Posted: 10:27 p.m. Monday, Sept. 3, 2012

Corridor 75 business park sold at auction


Corridor 75 business park sold at auction photo
Nick Graham
Corridor 75 Premier Logistics Park entrance on Ohio 63.
Corridor 75 business park sold at auction photo
Nick Graham
The Speculative Building 2 remains empty at Corridor 75 Premier Logistics Park in Monroe.

By Chelsey Levingston

Staff Writer

A Monroe development property has sold at sherriff’s sale and city officials hope it will spark new jobs for the area.

The undeveloped land and a vacant speculative building in the Corridor 75 Premier Logistics Park in Monroe were sold at Warren County’s Sheriff’s sale Aug. 6 for $13.3 million, according to records of the sale. The sale is still being confirmed by the sheriff’s office. The park is located on Gateway Boulevard off Ohio 63 close to the Interstate 75 interchange.

“We are hopeful that with the financial troubles of the park now alleviated by the sale, the park will be an attractive site for new jobs and growth in the city,” said Kevin Chesar, Monroe development director.

Then Ohio Gov. Ted Strickland visited the 430-acre site in 2009 to talk about economic development in Ohio.

Two buildings were constructed. One was filled by the Home Depot Rapid Deployment Center, a distribution center which employed approximately 300 people as of January this year, according to Home Depot. The other building, finished in 2009, was never leased.

The Home Depot property was not part of the sale.

Original plans were for 10 buildings altogether, and the creation of thousands of jobs. The project received a tax incentive package for property tax abatements. It is in a Community Reinvestment Area, a Tax Increment Financing district and has a special assessment, including a 15-year, 100 percent property tax abatement on property improvements.

Instead, disputes over the project languished in court systems. Meanwhile, an ensuing economic crisis made commercial property a hard sell throughout the region.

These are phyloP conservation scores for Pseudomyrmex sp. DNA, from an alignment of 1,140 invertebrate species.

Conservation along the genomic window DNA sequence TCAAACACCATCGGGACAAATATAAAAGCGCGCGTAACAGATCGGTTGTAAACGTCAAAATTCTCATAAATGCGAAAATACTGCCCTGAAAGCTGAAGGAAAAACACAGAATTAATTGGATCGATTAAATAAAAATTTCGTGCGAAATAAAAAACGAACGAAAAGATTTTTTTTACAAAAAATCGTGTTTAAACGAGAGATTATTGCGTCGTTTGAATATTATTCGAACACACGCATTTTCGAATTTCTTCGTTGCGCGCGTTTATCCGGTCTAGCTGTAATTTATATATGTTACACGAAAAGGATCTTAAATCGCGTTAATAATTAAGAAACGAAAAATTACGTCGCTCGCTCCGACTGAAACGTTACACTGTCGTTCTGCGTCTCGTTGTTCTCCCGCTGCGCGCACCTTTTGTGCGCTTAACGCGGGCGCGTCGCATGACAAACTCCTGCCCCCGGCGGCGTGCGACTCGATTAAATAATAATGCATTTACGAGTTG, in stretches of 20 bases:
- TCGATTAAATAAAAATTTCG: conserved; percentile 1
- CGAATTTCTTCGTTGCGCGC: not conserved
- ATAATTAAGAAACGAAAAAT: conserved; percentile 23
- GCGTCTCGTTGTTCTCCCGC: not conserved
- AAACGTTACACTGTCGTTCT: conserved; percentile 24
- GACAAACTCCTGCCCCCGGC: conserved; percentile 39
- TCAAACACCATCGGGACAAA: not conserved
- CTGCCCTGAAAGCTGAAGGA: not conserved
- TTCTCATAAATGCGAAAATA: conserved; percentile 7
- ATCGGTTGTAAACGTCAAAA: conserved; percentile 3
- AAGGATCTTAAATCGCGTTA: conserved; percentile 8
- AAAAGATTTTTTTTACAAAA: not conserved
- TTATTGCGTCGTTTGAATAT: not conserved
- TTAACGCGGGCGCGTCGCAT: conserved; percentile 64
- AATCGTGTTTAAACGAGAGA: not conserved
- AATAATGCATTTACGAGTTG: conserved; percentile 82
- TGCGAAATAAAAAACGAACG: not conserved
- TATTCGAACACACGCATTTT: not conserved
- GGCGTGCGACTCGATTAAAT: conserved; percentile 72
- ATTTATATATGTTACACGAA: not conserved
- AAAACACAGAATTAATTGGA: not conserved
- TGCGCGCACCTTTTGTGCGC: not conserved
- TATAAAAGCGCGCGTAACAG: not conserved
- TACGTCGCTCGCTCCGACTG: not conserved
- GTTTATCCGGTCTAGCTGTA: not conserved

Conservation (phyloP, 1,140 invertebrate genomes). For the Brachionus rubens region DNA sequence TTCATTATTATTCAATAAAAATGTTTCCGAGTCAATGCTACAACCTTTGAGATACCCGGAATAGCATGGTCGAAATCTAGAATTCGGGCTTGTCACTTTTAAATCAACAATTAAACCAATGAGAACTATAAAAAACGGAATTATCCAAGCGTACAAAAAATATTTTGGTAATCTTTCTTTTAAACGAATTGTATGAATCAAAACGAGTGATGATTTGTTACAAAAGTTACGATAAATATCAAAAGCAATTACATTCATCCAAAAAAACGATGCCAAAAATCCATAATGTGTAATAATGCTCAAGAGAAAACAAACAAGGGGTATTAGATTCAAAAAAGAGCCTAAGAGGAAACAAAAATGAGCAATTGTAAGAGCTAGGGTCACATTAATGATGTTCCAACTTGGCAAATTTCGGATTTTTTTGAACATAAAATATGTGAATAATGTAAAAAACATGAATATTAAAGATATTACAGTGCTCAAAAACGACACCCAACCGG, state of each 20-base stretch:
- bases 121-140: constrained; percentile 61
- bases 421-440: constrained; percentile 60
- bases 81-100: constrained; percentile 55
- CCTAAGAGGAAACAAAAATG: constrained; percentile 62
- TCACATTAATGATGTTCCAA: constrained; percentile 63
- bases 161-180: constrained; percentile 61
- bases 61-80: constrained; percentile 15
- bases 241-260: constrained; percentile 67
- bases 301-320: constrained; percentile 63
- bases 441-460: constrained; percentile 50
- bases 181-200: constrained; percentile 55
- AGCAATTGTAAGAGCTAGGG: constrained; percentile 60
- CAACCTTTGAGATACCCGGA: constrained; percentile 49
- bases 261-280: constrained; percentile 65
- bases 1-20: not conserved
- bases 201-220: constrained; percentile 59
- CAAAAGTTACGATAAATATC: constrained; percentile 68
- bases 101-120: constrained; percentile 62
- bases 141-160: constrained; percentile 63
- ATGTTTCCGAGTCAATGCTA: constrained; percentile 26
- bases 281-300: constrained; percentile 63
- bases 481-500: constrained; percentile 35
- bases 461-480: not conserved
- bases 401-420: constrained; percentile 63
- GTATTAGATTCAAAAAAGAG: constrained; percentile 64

Huntington National Bank turned down deals in 2009 to lease the empty building, says the developer Rob Smyjunas, chief executive officer of Vandercar Holdings of Cincinnati. He said he had been current on payments.

“Even though we had the financial crisis, we still could have been building,” Smyjunas said.

It was a good project, he said.

“It was location, it had the tax abatement, it had the backing of the school system, so the abatements, it had backing of the city council, the new interchange, everything,” he said.

Huntington declined to comment.

The terms of the development loan made in 2007 required that in addition to other payments, on Dec. 31, 2008 and every Dec. 31 after, VH Monroe (the property owner/Smyjunas) had to make principal repayments to Huntington of a minimum $3.86 million, according to court records reviewed by this newspaper. Smyjunas defaulted on a principal payment due Dec. 31, 2010, according to court case documents.

The bank received January of 2011 a judgment from Hamilton County Common Pleas Court against Smyjunas for more than $26 million in loans. In May of 2011, Huntington filed for foreclosure in Warren County, according to records from the county clerk’s office.

Smyjunas filed for bankruptcy Aug. 30 of last year, according to court records.

Then in February this year, Huntington transferred the mortgage to Park North LLC, according to the Warren County Recorder’s office. Park North ordered the property to sheriff’s sale in May and repossessed the property at the county auction on Aug. 6, according to Warren County Sheriff’s Office records.

Doug Armbruster, senior vice president and regional managing director of Industrial Developments International, a company related to Park North, said he didn’t feel comfortable commenting until the sale was finalized.


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